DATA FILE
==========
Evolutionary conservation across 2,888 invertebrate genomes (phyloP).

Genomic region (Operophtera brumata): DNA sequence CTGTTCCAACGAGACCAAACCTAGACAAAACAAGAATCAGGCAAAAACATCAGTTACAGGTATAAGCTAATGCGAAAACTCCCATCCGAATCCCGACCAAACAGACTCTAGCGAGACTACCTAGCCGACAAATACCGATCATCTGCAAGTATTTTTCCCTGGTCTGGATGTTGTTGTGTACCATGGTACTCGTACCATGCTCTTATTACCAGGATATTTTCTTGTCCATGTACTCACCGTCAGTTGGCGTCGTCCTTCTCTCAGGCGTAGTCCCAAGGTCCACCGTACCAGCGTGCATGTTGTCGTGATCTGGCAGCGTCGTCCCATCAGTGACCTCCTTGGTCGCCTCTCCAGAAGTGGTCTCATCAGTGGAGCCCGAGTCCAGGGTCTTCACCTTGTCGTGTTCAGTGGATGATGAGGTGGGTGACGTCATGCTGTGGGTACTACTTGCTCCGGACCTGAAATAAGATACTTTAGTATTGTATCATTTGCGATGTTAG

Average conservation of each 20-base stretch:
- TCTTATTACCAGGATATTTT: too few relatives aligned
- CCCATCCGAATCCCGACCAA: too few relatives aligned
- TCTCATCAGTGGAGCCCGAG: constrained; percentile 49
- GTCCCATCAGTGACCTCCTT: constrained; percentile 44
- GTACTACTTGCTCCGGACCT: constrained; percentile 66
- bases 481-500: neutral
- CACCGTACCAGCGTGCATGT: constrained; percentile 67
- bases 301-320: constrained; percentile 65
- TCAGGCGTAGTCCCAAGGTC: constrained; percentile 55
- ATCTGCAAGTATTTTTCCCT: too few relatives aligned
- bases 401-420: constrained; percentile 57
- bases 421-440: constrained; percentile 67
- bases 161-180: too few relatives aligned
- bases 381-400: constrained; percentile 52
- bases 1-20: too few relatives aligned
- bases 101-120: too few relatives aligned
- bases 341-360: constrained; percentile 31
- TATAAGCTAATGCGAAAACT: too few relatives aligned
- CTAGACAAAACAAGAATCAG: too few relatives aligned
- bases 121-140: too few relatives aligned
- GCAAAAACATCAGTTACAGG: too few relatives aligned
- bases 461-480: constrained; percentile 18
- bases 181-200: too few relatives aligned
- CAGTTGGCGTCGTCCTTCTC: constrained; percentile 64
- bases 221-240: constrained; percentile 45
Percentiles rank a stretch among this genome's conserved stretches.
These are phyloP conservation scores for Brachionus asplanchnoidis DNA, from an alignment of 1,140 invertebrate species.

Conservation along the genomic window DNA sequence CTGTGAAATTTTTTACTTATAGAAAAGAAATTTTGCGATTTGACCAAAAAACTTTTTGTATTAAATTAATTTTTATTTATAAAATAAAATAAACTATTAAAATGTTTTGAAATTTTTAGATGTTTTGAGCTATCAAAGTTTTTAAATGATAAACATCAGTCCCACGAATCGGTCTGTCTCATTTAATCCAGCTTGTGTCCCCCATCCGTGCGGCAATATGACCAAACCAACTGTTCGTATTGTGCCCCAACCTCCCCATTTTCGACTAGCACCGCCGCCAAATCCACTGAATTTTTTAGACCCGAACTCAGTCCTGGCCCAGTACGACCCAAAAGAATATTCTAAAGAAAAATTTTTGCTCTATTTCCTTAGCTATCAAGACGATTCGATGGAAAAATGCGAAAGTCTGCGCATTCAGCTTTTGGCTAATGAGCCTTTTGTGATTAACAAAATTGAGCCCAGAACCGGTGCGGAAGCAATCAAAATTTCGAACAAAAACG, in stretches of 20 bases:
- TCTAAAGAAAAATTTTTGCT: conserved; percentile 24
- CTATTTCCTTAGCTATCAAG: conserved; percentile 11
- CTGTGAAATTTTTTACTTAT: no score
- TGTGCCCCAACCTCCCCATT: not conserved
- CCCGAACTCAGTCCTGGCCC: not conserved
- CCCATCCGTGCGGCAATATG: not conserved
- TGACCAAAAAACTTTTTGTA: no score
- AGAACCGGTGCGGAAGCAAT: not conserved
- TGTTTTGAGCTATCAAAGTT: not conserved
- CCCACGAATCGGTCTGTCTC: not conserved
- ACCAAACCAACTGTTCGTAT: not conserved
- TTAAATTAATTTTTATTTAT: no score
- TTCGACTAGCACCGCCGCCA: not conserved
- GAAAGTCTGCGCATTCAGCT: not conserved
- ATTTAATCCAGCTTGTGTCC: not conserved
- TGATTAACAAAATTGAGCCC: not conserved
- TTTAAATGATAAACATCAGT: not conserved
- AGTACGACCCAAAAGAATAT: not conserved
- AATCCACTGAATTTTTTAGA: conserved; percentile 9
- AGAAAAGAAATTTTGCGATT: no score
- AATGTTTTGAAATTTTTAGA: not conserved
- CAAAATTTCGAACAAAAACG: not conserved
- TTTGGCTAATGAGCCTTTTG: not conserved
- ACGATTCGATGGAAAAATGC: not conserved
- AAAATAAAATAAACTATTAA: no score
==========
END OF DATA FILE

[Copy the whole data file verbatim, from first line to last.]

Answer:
Evolutionary conservation across 2,888 invertebrate genomes (phyloP).

Genomic region (Operophtera brumata): DNA sequence CTGTTCCAACGAGACCAAACCTAGACAAAACAAGAATCAGGCAAAAACATCAGTTACAGGTATAAGCTAATGCGAAAACTCCCATCCGAATCCCGACCAAACAGACTCTAGCGAGACTACCTAGCCGACAAATACCGATCATCTGCAAGTATTTTTCCCTGGTCTGGATGTTGTTGTGTACCATGGTACTCGTACCATGCTCTTATTACCAGGATATTTTCTTGTCCATGTACTCACCGTCAGTTGGCGTCGTCCTTCTCTCAGGCGTAGTCCCAAGGTCCACCGTACCAGCGTGCATGTTGTCGTGATCTGGCAGCGTCGTCCCATCAGTGACCTCCTTGGTCGCCTCTCCAGAAGTGGTCTCATCAGTGGAGCCCGAGTCCAGGGTCTTCACCTTGTCGTGTTCAGTGGATGATGAGGTGGGTGACGTCATGCTGTGGGTACTACTTGCTCCGGACCTGAAATAAGATACTTTAGTATTGTATCATTTGCGATGTTAG

Average conservation of each 20-base stretch:
- TCTTATTACCAGGATATTTT: too few relatives aligned
- CCCATCCGAATCCCGACCAA: too few relatives aligned
- TCTCATCAGTGGAGCCCGAG: constrained; percentile 49
- GTCCCATCAGTGACCTCCTT: constrained; percentile 44
- GTACTACTTGCTCCGGACCT: constrained; percentile 66
- bases 481-500: neutral
- CACCGTACCAGCGTGCATGT: constrained; percentile 67
- bases 301-320: constrained; percentile 65
- TCAGGCGTAGTCCCAAGGTC: constrained; percentile 55
- ATCTGCAAGTATTTTTCCCT: too few relatives aligned
- bases 401-420: constrained; percentile 57
- bases 421-440: constrained; percentile 67
- bases 161-180: too few relatives aligned
- bases 381-400: constrained; percentile 52
- bases 1-20: too few relatives aligned
- bases 101-120: too few relatives aligned
- bases 341-360: constrained; percentile 31
- TATAAGCTAATGCGAAAACT: too few relatives aligned
- CTAGACAAAACAAGAATCAG: too few relatives aligned
- bases 121-140: too few relatives aligned
- GCAAAAACATCAGTTACAGG: too few relatives aligned
- bases 461-480: constrained; percentile 18
- bases 181-200: too few relatives aligned
- CAGTTGGCGTCGTCCTTCTC: constrained; percentile 64
- bases 221-240: constrained; percentile 45
Percentiles rank a stretch among this genome's conserved stretches.
These are phyloP conservation scores for Brachionus asplanchnoidis DNA, from an alignment of 1,140 invertebrate species.

Conservation along the genomic window DNA sequence CTGTGAAATTTTTTACTTATAGAAAAGAAATTTTGCGATTTGACCAAAAAACTTTTTGTATTAAATTAATTTTTATTTATAAAATAAAATAAACTATTAAAATGTTTTGAAATTTTTAGATGTTTTGAGCTATCAAAGTTTTTAAATGATAAACATCAGTCCCACGAATCGGTCTGTCTCATTTAATCCAGCTTGTGTCCCCCATCCGTGCGGCAATATGACCAAACCAACTGTTCGTATTGTGCCCCAACCTCCCCATTTTCGACTAGCACCGCCGCCAAATCCACTGAATTTTTTAGACCCGAACTCAGTCCTGGCCCAGTACGACCCAAAAGAATATTCTAAAGAAAAATTTTTGCTCTATTTCCTTAGCTATCAAGACGATTCGATGGAAAAATGCGAAAGTCTGCGCATTCAGCTTTTGGCTAATGAGCCTTTTGTGATTAACAAAATTGAGCCCAGAACCGGTGCGGAAGCAATCAAAATTTCGAACAAAAACG, in stretches of 20 bases:
- TCTAAAGAAAAATTTTTGCT: conserved; percentile 24
- CTATTTCCTTAGCTATCAAG: conserved; percentile 11
- CTGTGAAATTTTTTACTTAT: no score
- TGTGCCCCAACCTCCCCATT: not conserved
- CCCGAACTCAGTCCTGGCCC: not conserved
- CCCATCCGTGCGGCAATATG: not conserved
- TGACCAAAAAACTTTTTGTA: no score
- AGAACCGGTGCGGAAGCAAT: not conserved
- TGTTTTGAGCTATCAAAGTT: not conserved
- CCCACGAATCGGTCTGTCTC: not conserved
- ACCAAACCAACTGTTCGTAT: not conserved
- TTAAATTAATTTTTATTTAT: no score
- TTCGACTAGCACCGCCGCCA: not conserved
- GAAAGTCTGCGCATTCAGCT: not conserved
- ATTTAATCCAGCTTGTGTCC: not conserved
- TGATTAACAAAATTGAGCCC: not conserved
- TTTAAATGATAAACATCAGT: not conserved
- AGTACGACCCAAAAGAATAT: not conserved
- AATCCACTGAATTTTTTAGA: conserved; percentile 9
- AGAAAAGAAATTTTGCGATT: no score
- AATGTTTTGAAATTTTTAGA: not conserved
- CAAAATTTCGAACAAAAACG: not conserved
- TTTGGCTAATGAGCCTTTTG: not conserved
- ACGATTCGATGGAAAAATGC: not conserved
- AAAATAAAATAAACTATTAA: no score